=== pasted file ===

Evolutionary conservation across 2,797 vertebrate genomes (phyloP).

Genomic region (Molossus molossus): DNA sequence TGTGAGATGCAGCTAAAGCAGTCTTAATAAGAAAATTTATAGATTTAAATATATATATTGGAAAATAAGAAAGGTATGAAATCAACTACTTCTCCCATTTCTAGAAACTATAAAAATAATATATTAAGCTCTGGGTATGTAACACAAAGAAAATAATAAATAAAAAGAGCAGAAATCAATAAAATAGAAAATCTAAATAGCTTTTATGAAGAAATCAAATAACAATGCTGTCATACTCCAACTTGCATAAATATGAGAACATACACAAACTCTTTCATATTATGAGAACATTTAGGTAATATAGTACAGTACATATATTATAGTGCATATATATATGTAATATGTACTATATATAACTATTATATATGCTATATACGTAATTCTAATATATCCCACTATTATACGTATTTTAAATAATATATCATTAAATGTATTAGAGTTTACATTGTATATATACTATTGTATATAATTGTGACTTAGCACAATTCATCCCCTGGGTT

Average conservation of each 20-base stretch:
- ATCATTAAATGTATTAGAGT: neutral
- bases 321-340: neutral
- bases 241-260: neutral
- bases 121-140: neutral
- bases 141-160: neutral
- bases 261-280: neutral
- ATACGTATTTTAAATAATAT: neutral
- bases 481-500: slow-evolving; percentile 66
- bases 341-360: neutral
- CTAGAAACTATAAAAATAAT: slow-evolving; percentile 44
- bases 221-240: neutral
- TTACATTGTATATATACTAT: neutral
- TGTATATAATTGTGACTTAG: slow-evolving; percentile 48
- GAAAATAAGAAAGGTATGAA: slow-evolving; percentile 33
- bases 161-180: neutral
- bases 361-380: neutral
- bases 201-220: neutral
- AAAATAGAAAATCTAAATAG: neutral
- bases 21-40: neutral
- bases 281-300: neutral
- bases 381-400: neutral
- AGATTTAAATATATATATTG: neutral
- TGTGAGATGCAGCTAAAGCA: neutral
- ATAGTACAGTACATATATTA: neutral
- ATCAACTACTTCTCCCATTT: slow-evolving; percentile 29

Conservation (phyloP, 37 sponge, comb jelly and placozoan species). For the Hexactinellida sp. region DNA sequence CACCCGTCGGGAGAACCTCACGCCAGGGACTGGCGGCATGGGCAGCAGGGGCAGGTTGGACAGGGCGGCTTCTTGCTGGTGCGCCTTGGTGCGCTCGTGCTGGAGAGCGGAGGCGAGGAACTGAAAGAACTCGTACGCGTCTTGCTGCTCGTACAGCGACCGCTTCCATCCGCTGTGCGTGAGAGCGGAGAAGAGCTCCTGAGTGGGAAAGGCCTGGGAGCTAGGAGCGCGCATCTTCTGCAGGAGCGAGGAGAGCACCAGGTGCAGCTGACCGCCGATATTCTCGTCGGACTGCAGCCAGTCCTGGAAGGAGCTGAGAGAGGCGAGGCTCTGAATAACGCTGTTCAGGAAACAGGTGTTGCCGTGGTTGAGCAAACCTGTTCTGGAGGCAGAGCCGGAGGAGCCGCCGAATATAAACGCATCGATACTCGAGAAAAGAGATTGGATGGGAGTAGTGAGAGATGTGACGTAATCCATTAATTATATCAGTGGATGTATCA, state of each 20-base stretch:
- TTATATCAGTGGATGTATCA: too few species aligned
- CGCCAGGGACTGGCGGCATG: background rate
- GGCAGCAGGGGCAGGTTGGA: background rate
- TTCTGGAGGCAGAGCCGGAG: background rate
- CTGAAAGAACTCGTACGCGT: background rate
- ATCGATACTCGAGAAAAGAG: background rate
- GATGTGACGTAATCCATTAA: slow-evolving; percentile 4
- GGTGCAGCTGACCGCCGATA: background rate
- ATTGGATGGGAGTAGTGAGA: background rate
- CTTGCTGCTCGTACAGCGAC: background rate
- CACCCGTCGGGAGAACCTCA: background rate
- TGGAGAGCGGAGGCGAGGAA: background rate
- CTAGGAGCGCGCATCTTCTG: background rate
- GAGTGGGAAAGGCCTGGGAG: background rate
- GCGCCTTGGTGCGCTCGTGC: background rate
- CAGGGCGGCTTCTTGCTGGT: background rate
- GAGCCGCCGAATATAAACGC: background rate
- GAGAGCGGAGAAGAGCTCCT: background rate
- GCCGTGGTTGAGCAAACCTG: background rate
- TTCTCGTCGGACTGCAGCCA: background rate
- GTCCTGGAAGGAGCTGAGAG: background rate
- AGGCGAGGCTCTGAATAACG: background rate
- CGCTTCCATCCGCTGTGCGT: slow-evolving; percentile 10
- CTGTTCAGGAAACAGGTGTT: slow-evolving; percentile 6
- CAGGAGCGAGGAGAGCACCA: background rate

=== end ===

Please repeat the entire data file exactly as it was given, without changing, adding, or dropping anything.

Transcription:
Evolutionary conservation across 2,797 vertebrate genomes (phyloP).

Genomic region (Molossus molossus): DNA sequence TGTGAGATGCAGCTAAAGCAGTCTTAATAAGAAAATTTATAGATTTAAATATATATATTGGAAAATAAGAAAGGTATGAAATCAACTACTTCTCCCATTTCTAGAAACTATAAAAATAATATATTAAGCTCTGGGTATGTAACACAAAGAAAATAATAAATAAAAAGAGCAGAAATCAATAAAATAGAAAATCTAAATAGCTTTTATGAAGAAATCAAATAACAATGCTGTCATACTCCAACTTGCATAAATATGAGAACATACACAAACTCTTTCATATTATGAGAACATTTAGGTAATATAGTACAGTACATATATTATAGTGCATATATATATGTAATATGTACTATATATAACTATTATATATGCTATATACGTAATTCTAATATATCCCACTATTATACGTATTTTAAATAATATATCATTAAATGTATTAGAGTTTACATTGTATATATACTATTGTATATAATTGTGACTTAGCACAATTCATCCCCTGGGTT

Average conservation of each 20-base stretch:
- ATCATTAAATGTATTAGAGT: neutral
- bases 321-340: neutral
- bases 241-260: neutral
- bases 121-140: neutral
- bases 141-160: neutral
- bases 261-280: neutral
- ATACGTATTTTAAATAATAT: neutral
- bases 481-500: slow-evolving; percentile 66
- bases 341-360: neutral
- CTAGAAACTATAAAAATAAT: slow-evolving; percentile 44
- bases 221-240: neutral
- TTACATTGTATATATACTAT: neutral
- TGTATATAATTGTGACTTAG: slow-evolving; percentile 48
- GAAAATAAGAAAGGTATGAA: slow-evolving; percentile 33
- bases 161-180: neutral
- bases 361-380: neutral
- bases 201-220: neutral
- AAAATAGAAAATCTAAATAG: neutral
- bases 21-40: neutral
- bases 281-300: neutral
- bases 381-400: neutral
- AGATTTAAATATATATATTG: neutral
- TGTGAGATGCAGCTAAAGCA: neutral
- ATAGTACAGTACATATATTA: neutral
- ATCAACTACTTCTCCCATTT: slow-evolving; percentile 29

Conservation (phyloP, 37 sponge, comb jelly and placozoan species). For the Hexactinellida sp. region DNA sequence CACCCGTCGGGAGAACCTCACGCCAGGGACTGGCGGCATGGGCAGCAGGGGCAGGTTGGACAGGGCGGCTTCTTGCTGGTGCGCCTTGGTGCGCTCGTGCTGGAGAGCGGAGGCGAGGAACTGAAAGAACTCGTACGCGTCTTGCTGCTCGTACAGCGACCGCTTCCATCCGCTGTGCGTGAGAGCGGAGAAGAGCTCCTGAGTGGGAAAGGCCTGGGAGCTAGGAGCGCGCATCTTCTGCAGGAGCGAGGAGAGCACCAGGTGCAGCTGACCGCCGATATTCTCGTCGGACTGCAGCCAGTCCTGGAAGGAGCTGAGAGAGGCGAGGCTCTGAATAACGCTGTTCAGGAAACAGGTGTTGCCGTGGTTGAGCAAACCTGTTCTGGAGGCAGAGCCGGAGGAGCCGCCGAATATAAACGCATCGATACTCGAGAAAAGAGATTGGATGGGAGTAGTGAGAGATGTGACGTAATCCATTAATTATATCAGTGGATGTATCA, state of each 20-base stretch:
- TTATATCAGTGGATGTATCA: too few species aligned
- CGCCAGGGACTGGCGGCATG: background rate
- GGCAGCAGGGGCAGGTTGGA: background rate
- TTCTGGAGGCAGAGCCGGAG: background rate
- CTGAAAGAACTCGTACGCGT: background rate
- ATCGATACTCGAGAAAAGAG: background rate
- GATGTGACGTAATCCATTAA: slow-evolving; percentile 4
- GGTGCAGCTGACCGCCGATA: background rate
- ATTGGATGGGAGTAGTGAGA: background rate
- CTTGCTGCTCGTACAGCGAC: background rate
- CACCCGTCGGGAGAACCTCA: background rate
- TGGAGAGCGGAGGCGAGGAA: background rate
- CTAGGAGCGCGCATCTTCTG: background rate
- GAGTGGGAAAGGCCTGGGAG: background rate
- GCGCCTTGGTGCGCTCGTGC: background rate
- CAGGGCGGCTTCTTGCTGGT: background rate
- GAGCCGCCGAATATAAACGC: background rate
- GAGAGCGGAGAAGAGCTCCT: background rate
- GCCGTGGTTGAGCAAACCTG: background rate
- TTCTCGTCGGACTGCAGCCA: background rate
- GTCCTGGAAGGAGCTGAGAG: background rate
- AGGCGAGGCTCTGAATAACG: background rate
- CGCTTCCATCCGCTGTGCGT: slow-evolving; percentile 10
- CTGTTCAGGAAACAGGTGTT: slow-evolving; percentile 6
- CAGGAGCGAGGAGAGCACCA: background rate